9:50 I explain that Trump’s use of the term “carnage” for inner cities would be par for the course if coming from someone on the left.
14:45 Tom starts listing false things that progressive believe.
23:00 I explain the connection between federal budget deficits and U.S. trade deficits.
30:45 We agree with Krugman that Trump has painted himself into a corner regarding ObamaCare.
39:25 I tackle Krugman’s slippery statistics when he tries to show job creation since 2000 has been adequate.
Episode 72: Will Trump Make Manufacturing Decline Faster?
10:55 I agree with Krugman that Trump has the wrong view of trade; he thinks it’s a zero sum game where one party has to dominate. But then I have a surprise…
17:40 I agree with Krugman that tariffs/free trade don’t destroy/create jobs but rather just rearrange employment.
22:40 I concede a sense in which talking about “job creation” from pro-growth policies is defensible.
24:10 Once again I run through the argument that Trump will unwittingly make the trade deficit “worse” by running a big budget deficit.
25:20 We agree with Krugman that Reagan was very protectionist.
26:45 I point out that Krugman actually has an Austrian-ish theory of what caused the bad recessions of the early 1980s.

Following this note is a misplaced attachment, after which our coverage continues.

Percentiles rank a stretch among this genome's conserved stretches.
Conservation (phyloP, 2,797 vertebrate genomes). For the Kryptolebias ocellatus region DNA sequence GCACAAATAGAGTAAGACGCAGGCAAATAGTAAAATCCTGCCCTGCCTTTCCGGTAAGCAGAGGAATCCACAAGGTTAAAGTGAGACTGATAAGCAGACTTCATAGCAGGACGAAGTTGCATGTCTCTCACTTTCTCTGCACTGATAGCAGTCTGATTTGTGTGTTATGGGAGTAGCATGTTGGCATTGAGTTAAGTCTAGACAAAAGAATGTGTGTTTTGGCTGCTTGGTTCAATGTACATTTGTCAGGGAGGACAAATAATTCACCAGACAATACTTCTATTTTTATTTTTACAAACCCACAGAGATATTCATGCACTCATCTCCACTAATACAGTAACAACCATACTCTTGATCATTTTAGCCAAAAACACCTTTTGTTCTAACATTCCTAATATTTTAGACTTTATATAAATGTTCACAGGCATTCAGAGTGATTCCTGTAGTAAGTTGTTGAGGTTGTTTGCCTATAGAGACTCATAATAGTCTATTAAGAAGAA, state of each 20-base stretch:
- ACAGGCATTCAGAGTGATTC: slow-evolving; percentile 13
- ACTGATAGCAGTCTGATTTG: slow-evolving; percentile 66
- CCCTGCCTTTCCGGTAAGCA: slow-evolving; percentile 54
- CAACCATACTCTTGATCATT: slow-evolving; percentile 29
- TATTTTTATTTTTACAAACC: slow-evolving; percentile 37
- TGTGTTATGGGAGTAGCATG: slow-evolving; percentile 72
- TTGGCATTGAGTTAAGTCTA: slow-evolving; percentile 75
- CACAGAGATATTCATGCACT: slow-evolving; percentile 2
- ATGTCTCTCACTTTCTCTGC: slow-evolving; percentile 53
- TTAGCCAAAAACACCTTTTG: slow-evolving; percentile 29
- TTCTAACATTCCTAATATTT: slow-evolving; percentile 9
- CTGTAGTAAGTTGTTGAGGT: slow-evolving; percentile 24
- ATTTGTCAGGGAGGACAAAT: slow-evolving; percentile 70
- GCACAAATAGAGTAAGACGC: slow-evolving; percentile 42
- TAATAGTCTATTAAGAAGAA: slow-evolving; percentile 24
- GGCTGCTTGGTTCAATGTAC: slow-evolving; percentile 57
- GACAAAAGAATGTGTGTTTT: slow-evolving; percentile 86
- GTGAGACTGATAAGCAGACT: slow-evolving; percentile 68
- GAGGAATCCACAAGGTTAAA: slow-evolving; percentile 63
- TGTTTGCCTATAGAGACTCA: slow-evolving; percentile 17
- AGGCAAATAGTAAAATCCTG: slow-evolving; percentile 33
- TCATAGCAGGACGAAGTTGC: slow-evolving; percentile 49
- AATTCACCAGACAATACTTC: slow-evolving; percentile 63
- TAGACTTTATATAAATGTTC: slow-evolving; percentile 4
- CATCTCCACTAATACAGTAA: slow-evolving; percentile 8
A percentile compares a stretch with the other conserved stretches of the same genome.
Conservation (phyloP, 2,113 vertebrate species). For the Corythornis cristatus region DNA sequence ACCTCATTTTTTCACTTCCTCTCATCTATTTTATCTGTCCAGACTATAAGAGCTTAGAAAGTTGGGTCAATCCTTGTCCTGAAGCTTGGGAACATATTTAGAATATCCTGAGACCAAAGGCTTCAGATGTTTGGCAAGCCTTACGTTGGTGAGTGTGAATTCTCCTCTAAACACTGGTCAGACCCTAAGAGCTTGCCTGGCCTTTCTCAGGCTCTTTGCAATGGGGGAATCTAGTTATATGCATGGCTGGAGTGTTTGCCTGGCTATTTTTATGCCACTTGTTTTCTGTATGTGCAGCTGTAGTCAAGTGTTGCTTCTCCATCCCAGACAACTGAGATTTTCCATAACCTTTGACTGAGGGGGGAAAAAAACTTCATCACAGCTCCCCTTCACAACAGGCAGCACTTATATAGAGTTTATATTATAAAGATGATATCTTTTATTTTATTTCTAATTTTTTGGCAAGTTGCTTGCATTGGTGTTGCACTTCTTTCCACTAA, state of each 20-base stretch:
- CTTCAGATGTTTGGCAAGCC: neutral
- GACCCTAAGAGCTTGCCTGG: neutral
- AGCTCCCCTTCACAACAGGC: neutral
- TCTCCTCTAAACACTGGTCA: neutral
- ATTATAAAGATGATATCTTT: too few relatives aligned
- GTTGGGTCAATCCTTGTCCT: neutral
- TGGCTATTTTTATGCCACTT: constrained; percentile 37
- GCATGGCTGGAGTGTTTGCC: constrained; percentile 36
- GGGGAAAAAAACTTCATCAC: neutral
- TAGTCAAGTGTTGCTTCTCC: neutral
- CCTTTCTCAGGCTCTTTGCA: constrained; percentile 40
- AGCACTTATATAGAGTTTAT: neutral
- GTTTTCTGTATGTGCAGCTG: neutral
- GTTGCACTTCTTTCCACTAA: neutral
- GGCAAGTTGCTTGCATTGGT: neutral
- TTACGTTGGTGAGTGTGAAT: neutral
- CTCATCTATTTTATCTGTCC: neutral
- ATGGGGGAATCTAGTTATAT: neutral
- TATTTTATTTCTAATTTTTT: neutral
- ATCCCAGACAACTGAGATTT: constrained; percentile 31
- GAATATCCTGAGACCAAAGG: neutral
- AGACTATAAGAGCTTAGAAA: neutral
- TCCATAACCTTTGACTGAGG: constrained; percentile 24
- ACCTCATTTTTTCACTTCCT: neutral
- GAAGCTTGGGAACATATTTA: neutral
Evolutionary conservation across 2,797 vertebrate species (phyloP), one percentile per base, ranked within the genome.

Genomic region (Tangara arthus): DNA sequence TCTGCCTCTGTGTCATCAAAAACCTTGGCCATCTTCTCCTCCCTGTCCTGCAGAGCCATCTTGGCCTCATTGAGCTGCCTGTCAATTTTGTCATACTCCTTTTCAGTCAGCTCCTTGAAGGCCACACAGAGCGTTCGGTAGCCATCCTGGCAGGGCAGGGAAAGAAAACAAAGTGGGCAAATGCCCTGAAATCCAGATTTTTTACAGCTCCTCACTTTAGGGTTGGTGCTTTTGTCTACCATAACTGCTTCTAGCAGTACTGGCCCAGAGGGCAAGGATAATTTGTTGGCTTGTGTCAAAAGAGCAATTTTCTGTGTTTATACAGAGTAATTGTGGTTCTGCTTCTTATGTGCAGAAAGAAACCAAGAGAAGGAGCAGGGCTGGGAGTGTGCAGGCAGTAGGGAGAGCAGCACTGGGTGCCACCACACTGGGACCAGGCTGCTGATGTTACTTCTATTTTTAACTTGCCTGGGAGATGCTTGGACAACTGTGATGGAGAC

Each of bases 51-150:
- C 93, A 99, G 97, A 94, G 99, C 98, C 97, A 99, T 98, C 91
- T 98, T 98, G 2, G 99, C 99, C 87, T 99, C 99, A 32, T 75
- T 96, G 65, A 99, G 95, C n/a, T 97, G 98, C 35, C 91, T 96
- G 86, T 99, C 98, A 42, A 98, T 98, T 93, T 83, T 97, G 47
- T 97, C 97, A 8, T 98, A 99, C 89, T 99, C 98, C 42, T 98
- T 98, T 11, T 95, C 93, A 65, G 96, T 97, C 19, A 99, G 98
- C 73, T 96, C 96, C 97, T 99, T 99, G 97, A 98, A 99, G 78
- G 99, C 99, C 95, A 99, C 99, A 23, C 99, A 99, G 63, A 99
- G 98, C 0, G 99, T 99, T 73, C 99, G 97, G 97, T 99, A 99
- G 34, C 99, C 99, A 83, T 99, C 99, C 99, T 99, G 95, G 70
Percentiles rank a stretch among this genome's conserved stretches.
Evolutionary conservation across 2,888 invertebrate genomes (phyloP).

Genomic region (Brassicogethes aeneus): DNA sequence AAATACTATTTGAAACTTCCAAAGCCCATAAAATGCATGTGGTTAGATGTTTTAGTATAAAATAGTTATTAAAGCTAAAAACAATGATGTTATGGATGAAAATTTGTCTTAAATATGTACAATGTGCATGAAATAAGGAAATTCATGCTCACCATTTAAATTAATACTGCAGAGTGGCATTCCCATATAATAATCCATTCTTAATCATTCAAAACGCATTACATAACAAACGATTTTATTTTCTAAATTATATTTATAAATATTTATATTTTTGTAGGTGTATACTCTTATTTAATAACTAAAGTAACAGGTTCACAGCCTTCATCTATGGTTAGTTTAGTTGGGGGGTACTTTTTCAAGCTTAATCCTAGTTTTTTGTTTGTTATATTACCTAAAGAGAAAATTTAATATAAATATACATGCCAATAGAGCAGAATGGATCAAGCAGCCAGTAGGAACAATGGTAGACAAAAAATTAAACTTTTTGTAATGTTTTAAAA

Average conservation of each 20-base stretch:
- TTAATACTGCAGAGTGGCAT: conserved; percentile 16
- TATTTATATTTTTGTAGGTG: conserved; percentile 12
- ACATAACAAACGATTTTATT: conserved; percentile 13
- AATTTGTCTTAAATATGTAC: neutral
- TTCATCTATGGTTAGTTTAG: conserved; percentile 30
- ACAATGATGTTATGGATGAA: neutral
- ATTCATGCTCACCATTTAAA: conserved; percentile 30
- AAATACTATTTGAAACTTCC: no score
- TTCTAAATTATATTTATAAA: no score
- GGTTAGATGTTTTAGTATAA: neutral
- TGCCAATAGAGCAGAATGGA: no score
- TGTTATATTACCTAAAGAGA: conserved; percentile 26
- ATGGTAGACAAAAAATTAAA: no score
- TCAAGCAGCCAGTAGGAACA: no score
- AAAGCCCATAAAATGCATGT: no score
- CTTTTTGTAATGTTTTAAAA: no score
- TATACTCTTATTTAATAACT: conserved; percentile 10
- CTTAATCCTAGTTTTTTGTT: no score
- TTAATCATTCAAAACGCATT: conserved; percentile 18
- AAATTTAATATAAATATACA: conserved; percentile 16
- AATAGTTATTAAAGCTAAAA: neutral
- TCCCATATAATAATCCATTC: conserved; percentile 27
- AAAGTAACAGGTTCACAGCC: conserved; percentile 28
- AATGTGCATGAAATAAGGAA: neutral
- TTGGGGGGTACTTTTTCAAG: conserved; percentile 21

==> We at the Free Market Institute at Texas Tech are hosting an IHS seminar on American democracy. You can register even up till the last minute, so come on down. I’ll be talking about secession on Saturday, but all the talks look good.
==> Glenn Greenwald on the depressing consistency of Obama-Trump when it comes to military strikes killing kids.
==> Speaking of using deaths as a way to critique policy, Steve Landsburg does it for Trump’s tariff (or whatever it ends up being) against Mexico. I push back in the comments, because I don’t think Steve would endorse an analogous critique (and I make it, plausibly) of a free trade policy.
==> Is it weird that the AP is running a story with a headline about what Trump said to the Mexican leader on the phone, which both the White House and Mexican government vigorously deny? Is it a completely nutjob theory to consider that the media is saying to Trump, “You think you can insult us and box us out? Now you’ll see much power we really have, tough guy.” ?